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Does language automatically make divorce adversarial?

On Behalf of | Mar 4, 2019 | Family Law

It is common for Missouri residents and those elsewhere to consider ending their marriages an adversarial event. After all, much of the language associated with divorce proceedings can seem harsh and adversarial in itself. Some people may want to consider changing the way they speak about marriage dissolution in hopes of seeing less conflict in their cases.

In a recent article, the idea of changing the adversarial language associated with divorce was explored. For instance, when a person receives a summons associated with the other person’s divorce petition, the summons indicates that the recipient has been sued. This idea in itself can cause individuals to become defensive as lawsuits are serious matters and can be immensely upsetting. As a result, the case is already starting off on a somewhat adversarial foot.

If children are involved, a number of adversarial phrases are often used for those parts of the legal proceedings as well. For instance, “custody” can seem frightening to children due to its other connotations, such as when police officers arrest suspects. Instead, it may help children to hear phrases like shared parenting time.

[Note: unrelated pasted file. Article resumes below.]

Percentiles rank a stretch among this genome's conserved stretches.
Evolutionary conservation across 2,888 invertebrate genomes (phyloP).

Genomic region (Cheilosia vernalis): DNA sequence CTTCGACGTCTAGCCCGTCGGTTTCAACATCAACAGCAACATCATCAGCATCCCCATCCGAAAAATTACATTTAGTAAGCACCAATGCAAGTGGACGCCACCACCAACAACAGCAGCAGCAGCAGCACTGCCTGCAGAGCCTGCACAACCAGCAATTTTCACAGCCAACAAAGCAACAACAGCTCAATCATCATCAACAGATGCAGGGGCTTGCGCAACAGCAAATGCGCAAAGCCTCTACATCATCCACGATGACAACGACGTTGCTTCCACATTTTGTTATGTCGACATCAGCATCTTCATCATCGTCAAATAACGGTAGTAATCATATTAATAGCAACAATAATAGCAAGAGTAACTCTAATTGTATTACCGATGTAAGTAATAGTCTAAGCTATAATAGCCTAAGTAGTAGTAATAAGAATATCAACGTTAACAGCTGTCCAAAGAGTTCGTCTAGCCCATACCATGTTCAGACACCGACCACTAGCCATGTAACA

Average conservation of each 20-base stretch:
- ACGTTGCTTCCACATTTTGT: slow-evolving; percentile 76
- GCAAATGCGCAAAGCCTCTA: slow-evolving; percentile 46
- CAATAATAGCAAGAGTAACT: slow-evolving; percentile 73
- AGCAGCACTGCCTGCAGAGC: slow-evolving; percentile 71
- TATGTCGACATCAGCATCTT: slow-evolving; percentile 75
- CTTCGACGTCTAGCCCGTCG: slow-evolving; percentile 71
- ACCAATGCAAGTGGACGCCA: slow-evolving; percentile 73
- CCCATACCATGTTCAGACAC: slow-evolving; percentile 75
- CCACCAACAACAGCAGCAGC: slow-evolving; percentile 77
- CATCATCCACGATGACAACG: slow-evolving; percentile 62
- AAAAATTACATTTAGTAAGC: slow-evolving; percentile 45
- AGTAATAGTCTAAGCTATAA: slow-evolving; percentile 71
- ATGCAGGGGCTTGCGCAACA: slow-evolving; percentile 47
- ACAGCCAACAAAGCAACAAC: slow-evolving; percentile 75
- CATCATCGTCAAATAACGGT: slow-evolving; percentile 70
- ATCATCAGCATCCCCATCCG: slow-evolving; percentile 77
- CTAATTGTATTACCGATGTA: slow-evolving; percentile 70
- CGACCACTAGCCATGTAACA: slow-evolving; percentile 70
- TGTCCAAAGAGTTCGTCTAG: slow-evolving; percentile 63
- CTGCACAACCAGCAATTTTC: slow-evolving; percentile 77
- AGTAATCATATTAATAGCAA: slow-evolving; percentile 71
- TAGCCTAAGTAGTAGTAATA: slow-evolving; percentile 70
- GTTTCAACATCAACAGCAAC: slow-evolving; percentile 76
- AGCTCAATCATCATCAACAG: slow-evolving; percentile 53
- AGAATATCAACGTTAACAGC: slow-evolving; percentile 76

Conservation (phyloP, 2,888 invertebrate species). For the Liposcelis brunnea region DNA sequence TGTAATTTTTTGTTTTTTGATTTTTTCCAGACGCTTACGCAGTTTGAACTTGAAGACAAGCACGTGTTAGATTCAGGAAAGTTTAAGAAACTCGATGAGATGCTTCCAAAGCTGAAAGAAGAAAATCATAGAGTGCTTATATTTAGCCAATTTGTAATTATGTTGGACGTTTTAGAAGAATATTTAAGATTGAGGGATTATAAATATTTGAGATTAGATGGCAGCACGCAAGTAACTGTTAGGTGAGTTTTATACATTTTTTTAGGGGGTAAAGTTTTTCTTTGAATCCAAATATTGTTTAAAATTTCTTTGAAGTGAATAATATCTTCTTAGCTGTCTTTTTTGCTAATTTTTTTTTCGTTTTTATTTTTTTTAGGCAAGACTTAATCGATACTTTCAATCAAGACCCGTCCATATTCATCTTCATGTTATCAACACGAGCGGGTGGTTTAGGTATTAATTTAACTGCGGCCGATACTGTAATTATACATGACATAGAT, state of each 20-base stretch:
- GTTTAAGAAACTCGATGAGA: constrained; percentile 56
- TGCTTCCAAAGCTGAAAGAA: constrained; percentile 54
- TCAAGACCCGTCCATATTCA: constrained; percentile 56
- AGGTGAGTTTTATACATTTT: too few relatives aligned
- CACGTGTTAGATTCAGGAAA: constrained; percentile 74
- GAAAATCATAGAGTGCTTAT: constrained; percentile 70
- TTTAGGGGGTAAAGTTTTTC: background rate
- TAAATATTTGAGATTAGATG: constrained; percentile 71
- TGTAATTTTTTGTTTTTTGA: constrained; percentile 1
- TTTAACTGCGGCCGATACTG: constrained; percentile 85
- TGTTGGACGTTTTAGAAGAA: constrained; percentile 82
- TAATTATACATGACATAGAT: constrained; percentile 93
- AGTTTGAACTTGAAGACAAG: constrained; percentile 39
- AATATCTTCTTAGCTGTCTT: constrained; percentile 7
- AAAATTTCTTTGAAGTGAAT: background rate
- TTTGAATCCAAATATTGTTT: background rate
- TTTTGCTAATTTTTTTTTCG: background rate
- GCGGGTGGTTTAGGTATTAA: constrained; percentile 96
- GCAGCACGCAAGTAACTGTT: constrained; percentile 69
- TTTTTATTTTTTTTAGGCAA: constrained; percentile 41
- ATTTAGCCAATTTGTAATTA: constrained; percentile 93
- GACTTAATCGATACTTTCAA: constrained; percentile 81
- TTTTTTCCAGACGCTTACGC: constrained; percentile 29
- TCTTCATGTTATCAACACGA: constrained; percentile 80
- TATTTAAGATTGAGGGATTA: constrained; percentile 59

Of course, the phrases currently used have legal definitions and are often necessary for divorce proceedings. Still, Missouri residents may be able to make conscious choices in hopes of making their cases less adversarial. If interested parties would like help with this and other parts of their legal proceedings, they may want to enlist the assistance of legal professionals who understand the ins and outs of marriage dissolution.

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